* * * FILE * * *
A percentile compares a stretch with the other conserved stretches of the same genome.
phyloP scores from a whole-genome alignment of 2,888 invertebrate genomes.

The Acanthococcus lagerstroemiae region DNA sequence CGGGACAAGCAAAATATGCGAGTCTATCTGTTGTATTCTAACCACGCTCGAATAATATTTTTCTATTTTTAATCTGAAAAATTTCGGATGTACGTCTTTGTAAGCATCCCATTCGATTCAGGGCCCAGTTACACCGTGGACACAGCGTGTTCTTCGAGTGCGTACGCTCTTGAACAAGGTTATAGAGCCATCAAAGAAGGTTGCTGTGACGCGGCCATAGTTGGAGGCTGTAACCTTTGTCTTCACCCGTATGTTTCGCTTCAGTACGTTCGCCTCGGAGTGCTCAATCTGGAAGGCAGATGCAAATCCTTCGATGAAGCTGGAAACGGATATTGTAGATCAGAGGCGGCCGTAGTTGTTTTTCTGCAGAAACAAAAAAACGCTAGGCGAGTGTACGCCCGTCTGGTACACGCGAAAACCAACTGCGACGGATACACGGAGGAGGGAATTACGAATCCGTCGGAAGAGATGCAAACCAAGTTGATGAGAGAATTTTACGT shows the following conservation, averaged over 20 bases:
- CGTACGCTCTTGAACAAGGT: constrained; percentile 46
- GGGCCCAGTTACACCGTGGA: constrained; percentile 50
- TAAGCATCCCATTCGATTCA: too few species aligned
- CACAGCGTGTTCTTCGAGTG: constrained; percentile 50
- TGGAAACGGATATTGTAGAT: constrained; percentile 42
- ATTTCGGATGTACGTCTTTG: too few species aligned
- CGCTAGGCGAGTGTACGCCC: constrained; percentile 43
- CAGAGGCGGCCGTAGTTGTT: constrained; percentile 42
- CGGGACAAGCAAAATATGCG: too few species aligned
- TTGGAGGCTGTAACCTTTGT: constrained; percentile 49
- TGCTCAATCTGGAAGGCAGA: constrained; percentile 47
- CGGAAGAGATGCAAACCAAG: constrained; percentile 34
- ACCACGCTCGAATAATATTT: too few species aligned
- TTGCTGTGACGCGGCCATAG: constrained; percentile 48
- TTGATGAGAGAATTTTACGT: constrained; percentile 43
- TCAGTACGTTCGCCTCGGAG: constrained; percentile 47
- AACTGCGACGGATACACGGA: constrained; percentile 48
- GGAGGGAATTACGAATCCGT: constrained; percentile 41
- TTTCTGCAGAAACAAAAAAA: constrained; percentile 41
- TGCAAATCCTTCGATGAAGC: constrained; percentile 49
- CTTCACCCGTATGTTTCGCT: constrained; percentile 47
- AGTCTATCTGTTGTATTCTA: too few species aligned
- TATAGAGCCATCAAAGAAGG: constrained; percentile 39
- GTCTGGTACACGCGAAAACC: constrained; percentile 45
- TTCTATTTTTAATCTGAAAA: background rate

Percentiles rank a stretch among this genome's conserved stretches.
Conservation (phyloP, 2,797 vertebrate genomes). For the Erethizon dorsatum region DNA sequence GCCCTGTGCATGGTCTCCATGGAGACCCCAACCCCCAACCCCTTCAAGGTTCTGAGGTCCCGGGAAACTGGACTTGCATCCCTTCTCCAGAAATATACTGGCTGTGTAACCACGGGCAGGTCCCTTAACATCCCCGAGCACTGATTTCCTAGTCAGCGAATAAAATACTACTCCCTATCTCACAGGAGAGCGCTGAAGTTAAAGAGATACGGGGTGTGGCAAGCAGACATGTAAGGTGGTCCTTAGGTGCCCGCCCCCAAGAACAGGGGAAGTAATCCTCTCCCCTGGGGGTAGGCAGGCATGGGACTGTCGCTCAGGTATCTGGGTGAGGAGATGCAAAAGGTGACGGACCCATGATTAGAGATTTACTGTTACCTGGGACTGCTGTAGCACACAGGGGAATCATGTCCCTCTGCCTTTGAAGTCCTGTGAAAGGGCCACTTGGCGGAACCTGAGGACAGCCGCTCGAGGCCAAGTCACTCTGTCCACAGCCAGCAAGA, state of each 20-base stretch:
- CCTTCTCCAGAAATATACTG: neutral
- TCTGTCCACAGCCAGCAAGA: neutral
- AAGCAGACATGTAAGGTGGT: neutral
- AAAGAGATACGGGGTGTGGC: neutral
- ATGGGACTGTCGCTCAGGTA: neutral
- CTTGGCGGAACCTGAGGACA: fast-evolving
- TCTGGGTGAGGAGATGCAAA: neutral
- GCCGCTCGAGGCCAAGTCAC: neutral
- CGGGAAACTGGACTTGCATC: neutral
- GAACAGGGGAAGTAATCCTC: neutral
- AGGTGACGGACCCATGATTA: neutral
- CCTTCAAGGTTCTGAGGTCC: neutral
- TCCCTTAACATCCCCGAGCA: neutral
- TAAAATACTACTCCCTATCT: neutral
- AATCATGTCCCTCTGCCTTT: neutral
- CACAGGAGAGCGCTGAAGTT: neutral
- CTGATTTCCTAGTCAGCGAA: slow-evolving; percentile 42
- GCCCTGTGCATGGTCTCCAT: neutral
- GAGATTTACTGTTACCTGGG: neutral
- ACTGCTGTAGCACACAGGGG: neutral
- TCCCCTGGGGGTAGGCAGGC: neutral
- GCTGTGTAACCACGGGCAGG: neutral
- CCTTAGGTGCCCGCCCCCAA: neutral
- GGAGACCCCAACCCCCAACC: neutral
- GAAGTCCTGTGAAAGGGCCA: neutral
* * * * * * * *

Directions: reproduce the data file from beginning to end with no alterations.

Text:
A percentile compares a stretch with the other conserved stretches of the same genome.
phyloP scores from a whole-genome alignment of 2,888 invertebrate genomes.

The Acanthococcus lagerstroemiae region DNA sequence CGGGACAAGCAAAATATGCGAGTCTATCTGTTGTATTCTAACCACGCTCGAATAATATTTTTCTATTTTTAATCTGAAAAATTTCGGATGTACGTCTTTGTAAGCATCCCATTCGATTCAGGGCCCAGTTACACCGTGGACACAGCGTGTTCTTCGAGTGCGTACGCTCTTGAACAAGGTTATAGAGCCATCAAAGAAGGTTGCTGTGACGCGGCCATAGTTGGAGGCTGTAACCTTTGTCTTCACCCGTATGTTTCGCTTCAGTACGTTCGCCTCGGAGTGCTCAATCTGGAAGGCAGATGCAAATCCTTCGATGAAGCTGGAAACGGATATTGTAGATCAGAGGCGGCCGTAGTTGTTTTTCTGCAGAAACAAAAAAACGCTAGGCGAGTGTACGCCCGTCTGGTACACGCGAAAACCAACTGCGACGGATACACGGAGGAGGGAATTACGAATCCGTCGGAAGAGATGCAAACCAAGTTGATGAGAGAATTTTACGT shows the following conservation, averaged over 20 bases:
- CGTACGCTCTTGAACAAGGT: constrained; percentile 46
- GGGCCCAGTTACACCGTGGA: constrained; percentile 50
- TAAGCATCCCATTCGATTCA: too few species aligned
- CACAGCGTGTTCTTCGAGTG: constrained; percentile 50
- TGGAAACGGATATTGTAGAT: constrained; percentile 42
- ATTTCGGATGTACGTCTTTG: too few species aligned
- CGCTAGGCGAGTGTACGCCC: constrained; percentile 43
- CAGAGGCGGCCGTAGTTGTT: constrained; percentile 42
- CGGGACAAGCAAAATATGCG: too few species aligned
- TTGGAGGCTGTAACCTTTGT: constrained; percentile 49
- TGCTCAATCTGGAAGGCAGA: constrained; percentile 47
- CGGAAGAGATGCAAACCAAG: constrained; percentile 34
- ACCACGCTCGAATAATATTT: too few species aligned
- TTGCTGTGACGCGGCCATAG: constrained; percentile 48
- TTGATGAGAGAATTTTACGT: constrained; percentile 43
- TCAGTACGTTCGCCTCGGAG: constrained; percentile 47
- AACTGCGACGGATACACGGA: constrained; percentile 48
- GGAGGGAATTACGAATCCGT: constrained; percentile 41
- TTTCTGCAGAAACAAAAAAA: constrained; percentile 41
- TGCAAATCCTTCGATGAAGC: constrained; percentile 49
- CTTCACCCGTATGTTTCGCT: constrained; percentile 47
- AGTCTATCTGTTGTATTCTA: too few species aligned
- TATAGAGCCATCAAAGAAGG: constrained; percentile 39
- GTCTGGTACACGCGAAAACC: constrained; percentile 45
- TTCTATTTTTAATCTGAAAA: background rate

Percentiles rank a stretch among this genome's conserved stretches.
Conservation (phyloP, 2,797 vertebrate genomes). For the Erethizon dorsatum region DNA sequence GCCCTGTGCATGGTCTCCATGGAGACCCCAACCCCCAACCCCTTCAAGGTTCTGAGGTCCCGGGAAACTGGACTTGCATCCCTTCTCCAGAAATATACTGGCTGTGTAACCACGGGCAGGTCCCTTAACATCCCCGAGCACTGATTTCCTAGTCAGCGAATAAAATACTACTCCCTATCTCACAGGAGAGCGCTGAAGTTAAAGAGATACGGGGTGTGGCAAGCAGACATGTAAGGTGGTCCTTAGGTGCCCGCCCCCAAGAACAGGGGAAGTAATCCTCTCCCCTGGGGGTAGGCAGGCATGGGACTGTCGCTCAGGTATCTGGGTGAGGAGATGCAAAAGGTGACGGACCCATGATTAGAGATTTACTGTTACCTGGGACTGCTGTAGCACACAGGGGAATCATGTCCCTCTGCCTTTGAAGTCCTGTGAAAGGGCCACTTGGCGGAACCTGAGGACAGCCGCTCGAGGCCAAGTCACTCTGTCCACAGCCAGCAAGA, state of each 20-base stretch:
- CCTTCTCCAGAAATATACTG: neutral
- TCTGTCCACAGCCAGCAAGA: neutral
- AAGCAGACATGTAAGGTGGT: neutral
- AAAGAGATACGGGGTGTGGC: neutral
- ATGGGACTGTCGCTCAGGTA: neutral
- CTTGGCGGAACCTGAGGACA: fast-evolving
- TCTGGGTGAGGAGATGCAAA: neutral
- GCCGCTCGAGGCCAAGTCAC: neutral
- CGGGAAACTGGACTTGCATC: neutral
- GAACAGGGGAAGTAATCCTC: neutral
- AGGTGACGGACCCATGATTA: neutral
- CCTTCAAGGTTCTGAGGTCC: neutral
- TCCCTTAACATCCCCGAGCA: neutral
- TAAAATACTACTCCCTATCT: neutral
- AATCATGTCCCTCTGCCTTT: neutral
- CACAGGAGAGCGCTGAAGTT: neutral
- CTGATTTCCTAGTCAGCGAA: slow-evolving; percentile 42
- GCCCTGTGCATGGTCTCCAT: neutral
- GAGATTTACTGTTACCTGGG: neutral
- ACTGCTGTAGCACACAGGGG: neutral
- TCCCCTGGGGGTAGGCAGGC: neutral
- GCTGTGTAACCACGGGCAGG: neutral
- CCTTAGGTGCCCGCCCCCAA: neutral
- GGAGACCCCAACCCCCAACC: neutral
- GAAGTCCTGTGAAAGGGCCA: neutral